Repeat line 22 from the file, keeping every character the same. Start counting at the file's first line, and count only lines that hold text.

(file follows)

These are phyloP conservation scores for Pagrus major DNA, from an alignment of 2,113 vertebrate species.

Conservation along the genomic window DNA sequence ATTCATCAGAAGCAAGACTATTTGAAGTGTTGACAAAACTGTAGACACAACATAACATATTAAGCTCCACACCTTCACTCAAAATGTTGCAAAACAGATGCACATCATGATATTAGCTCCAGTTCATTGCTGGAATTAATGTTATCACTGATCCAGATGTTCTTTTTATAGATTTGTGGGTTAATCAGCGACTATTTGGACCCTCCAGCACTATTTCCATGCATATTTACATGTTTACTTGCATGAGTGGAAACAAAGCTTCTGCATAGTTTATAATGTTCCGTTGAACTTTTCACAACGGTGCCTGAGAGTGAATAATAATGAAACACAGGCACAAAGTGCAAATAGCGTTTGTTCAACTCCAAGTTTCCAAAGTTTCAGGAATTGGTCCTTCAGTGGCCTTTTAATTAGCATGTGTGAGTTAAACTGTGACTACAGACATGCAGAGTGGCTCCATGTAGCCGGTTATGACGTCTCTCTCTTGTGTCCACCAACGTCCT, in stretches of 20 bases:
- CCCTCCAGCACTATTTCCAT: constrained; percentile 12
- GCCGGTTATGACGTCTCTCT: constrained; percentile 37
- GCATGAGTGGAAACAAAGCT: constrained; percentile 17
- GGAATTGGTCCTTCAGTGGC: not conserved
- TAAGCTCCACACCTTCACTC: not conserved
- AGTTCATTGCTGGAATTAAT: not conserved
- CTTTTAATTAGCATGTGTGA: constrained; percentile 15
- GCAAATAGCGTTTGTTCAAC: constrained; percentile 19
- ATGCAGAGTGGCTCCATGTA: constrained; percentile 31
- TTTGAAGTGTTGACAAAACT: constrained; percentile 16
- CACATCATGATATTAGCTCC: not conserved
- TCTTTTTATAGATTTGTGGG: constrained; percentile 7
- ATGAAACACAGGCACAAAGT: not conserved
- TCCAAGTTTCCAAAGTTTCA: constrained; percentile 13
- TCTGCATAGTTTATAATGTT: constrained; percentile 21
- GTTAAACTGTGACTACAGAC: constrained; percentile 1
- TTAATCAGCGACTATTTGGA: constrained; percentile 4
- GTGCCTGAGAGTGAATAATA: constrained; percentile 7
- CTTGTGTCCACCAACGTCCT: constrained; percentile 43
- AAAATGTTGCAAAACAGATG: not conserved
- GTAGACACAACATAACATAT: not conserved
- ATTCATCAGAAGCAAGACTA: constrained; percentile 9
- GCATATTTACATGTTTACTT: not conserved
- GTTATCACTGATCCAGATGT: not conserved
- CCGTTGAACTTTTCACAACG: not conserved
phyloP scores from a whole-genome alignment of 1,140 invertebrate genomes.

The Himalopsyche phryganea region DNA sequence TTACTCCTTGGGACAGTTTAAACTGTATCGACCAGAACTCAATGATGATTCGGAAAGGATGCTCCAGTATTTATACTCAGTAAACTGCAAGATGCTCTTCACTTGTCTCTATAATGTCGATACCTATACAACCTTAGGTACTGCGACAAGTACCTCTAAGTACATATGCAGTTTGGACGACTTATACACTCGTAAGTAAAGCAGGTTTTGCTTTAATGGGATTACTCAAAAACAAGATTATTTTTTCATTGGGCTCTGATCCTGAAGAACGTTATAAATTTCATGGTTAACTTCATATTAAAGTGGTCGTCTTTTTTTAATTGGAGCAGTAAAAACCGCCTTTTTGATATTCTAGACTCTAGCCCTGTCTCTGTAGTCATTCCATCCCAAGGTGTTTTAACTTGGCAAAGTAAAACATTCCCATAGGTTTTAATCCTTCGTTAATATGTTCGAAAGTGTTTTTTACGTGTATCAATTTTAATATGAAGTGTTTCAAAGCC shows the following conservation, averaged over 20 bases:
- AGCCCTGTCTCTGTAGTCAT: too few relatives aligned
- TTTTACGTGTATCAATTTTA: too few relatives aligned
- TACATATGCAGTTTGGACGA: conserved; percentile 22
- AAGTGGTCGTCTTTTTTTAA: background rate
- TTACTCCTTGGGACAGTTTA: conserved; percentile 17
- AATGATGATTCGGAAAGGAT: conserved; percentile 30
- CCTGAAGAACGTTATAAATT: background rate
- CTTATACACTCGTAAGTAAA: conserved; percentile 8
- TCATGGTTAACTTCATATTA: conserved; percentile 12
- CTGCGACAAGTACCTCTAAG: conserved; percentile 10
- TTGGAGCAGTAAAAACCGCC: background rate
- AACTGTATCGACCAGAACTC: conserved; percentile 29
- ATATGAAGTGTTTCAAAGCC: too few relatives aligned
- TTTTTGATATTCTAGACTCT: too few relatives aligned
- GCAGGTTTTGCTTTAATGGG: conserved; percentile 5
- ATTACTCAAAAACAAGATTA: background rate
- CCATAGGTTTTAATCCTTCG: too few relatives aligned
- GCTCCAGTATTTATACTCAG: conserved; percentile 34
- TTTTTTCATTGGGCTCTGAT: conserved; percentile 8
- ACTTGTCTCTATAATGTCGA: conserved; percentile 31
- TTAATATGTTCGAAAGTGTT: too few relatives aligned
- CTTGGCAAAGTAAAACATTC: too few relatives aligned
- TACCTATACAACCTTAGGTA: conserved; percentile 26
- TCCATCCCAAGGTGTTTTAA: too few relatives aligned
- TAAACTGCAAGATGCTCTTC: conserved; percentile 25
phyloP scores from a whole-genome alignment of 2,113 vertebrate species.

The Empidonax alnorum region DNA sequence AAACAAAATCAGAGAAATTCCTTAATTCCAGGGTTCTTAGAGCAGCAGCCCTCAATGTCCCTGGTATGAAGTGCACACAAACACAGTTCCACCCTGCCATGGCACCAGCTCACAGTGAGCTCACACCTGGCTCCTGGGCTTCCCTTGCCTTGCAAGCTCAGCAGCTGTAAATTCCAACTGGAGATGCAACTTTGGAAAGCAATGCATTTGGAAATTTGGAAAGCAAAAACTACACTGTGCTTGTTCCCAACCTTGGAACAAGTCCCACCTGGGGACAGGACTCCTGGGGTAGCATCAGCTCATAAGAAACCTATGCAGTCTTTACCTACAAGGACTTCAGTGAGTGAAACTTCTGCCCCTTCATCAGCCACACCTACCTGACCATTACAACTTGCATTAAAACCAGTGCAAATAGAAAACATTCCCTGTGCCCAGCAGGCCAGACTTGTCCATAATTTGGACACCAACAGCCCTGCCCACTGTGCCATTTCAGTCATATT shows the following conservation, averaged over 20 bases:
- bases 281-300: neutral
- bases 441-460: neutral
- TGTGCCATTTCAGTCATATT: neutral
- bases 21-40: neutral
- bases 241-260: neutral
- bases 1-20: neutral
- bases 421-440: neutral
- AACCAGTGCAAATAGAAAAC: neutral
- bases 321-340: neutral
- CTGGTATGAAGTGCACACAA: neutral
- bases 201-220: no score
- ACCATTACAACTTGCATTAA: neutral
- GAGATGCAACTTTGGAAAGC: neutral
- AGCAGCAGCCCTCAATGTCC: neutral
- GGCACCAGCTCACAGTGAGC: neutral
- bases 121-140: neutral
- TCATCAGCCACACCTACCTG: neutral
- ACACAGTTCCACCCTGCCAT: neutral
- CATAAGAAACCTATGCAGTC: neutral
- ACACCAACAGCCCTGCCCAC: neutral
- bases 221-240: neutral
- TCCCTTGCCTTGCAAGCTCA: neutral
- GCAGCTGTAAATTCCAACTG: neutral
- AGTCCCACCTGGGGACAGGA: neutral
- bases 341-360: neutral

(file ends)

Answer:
- AAAATGTTGCAAAACAGATG: not conserved